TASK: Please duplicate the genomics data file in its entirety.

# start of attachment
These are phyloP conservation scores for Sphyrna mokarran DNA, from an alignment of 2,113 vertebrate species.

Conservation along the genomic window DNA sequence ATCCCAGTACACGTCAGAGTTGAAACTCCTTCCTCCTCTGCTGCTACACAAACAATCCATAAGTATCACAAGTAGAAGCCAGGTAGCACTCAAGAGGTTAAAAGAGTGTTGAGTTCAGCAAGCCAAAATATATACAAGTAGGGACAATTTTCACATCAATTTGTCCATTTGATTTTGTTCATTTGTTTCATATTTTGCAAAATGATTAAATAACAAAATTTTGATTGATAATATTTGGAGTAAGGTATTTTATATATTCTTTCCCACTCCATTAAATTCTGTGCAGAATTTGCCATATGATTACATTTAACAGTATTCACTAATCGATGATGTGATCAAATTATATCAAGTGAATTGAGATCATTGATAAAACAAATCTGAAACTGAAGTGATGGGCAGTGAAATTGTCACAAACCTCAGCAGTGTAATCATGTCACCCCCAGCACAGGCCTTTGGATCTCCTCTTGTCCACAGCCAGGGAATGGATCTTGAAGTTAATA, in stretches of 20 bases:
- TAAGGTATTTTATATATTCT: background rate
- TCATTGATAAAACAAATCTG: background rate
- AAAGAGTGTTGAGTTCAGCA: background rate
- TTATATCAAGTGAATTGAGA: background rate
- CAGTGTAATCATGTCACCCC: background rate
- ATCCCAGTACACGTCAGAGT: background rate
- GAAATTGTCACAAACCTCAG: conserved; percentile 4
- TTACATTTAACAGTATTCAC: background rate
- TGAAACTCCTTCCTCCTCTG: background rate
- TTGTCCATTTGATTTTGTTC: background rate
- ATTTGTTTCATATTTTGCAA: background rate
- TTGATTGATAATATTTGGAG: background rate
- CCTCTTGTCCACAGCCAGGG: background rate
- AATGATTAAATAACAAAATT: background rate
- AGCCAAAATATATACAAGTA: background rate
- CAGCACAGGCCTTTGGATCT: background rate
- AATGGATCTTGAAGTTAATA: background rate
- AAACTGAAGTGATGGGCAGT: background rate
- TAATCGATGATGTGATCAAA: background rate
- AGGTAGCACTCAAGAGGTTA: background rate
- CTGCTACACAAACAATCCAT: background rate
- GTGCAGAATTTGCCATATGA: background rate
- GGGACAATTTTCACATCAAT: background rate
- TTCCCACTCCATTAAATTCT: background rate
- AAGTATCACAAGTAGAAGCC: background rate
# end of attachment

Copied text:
These are phyloP conservation scores for Sphyrna mokarran DNA, from an alignment of 2,113 vertebrate species.

Conservation along the genomic window DNA sequence ATCCCAGTACACGTCAGAGTTGAAACTCCTTCCTCCTCTGCTGCTACACAAACAATCCATAAGTATCACAAGTAGAAGCCAGGTAGCACTCAAGAGGTTAAAAGAGTGTTGAGTTCAGCAAGCCAAAATATATACAAGTAGGGACAATTTTCACATCAATTTGTCCATTTGATTTTGTTCATTTGTTTCATATTTTGCAAAATGATTAAATAACAAAATTTTGATTGATAATATTTGGAGTAAGGTATTTTATATATTCTTTCCCACTCCATTAAATTCTGTGCAGAATTTGCCATATGATTACATTTAACAGTATTCACTAATCGATGATGTGATCAAATTATATCAAGTGAATTGAGATCATTGATAAAACAAATCTGAAACTGAAGTGATGGGCAGTGAAATTGTCACAAACCTCAGCAGTGTAATCATGTCACCCCCAGCACAGGCCTTTGGATCTCCTCTTGTCCACAGCCAGGGAATGGATCTTGAAGTTAATA, in stretches of 20 bases:
- TAAGGTATTTTATATATTCT: background rate
- TCATTGATAAAACAAATCTG: background rate
- AAAGAGTGTTGAGTTCAGCA: background rate
- TTATATCAAGTGAATTGAGA: background rate
- CAGTGTAATCATGTCACCCC: background rate
- ATCCCAGTACACGTCAGAGT: background rate
- GAAATTGTCACAAACCTCAG: conserved; percentile 4
- TTACATTTAACAGTATTCAC: background rate
- TGAAACTCCTTCCTCCTCTG: background rate
- TTGTCCATTTGATTTTGTTC: background rate
- ATTTGTTTCATATTTTGCAA: background rate
- TTGATTGATAATATTTGGAG: background rate
- CCTCTTGTCCACAGCCAGGG: background rate
- AATGATTAAATAACAAAATT: background rate
- AGCCAAAATATATACAAGTA: background rate
- CAGCACAGGCCTTTGGATCT: background rate
- AATGGATCTTGAAGTTAATA: background rate
- AAACTGAAGTGATGGGCAGT: background rate
- TAATCGATGATGTGATCAAA: background rate
- AGGTAGCACTCAAGAGGTTA: background rate
- CTGCTACACAAACAATCCAT: background rate
- GTGCAGAATTTGCCATATGA: background rate
- GGGACAATTTTCACATCAAT: background rate
- TTCCCACTCCATTAAATTCT: background rate
- AAGTATCACAAGTAGAAGCC: background rate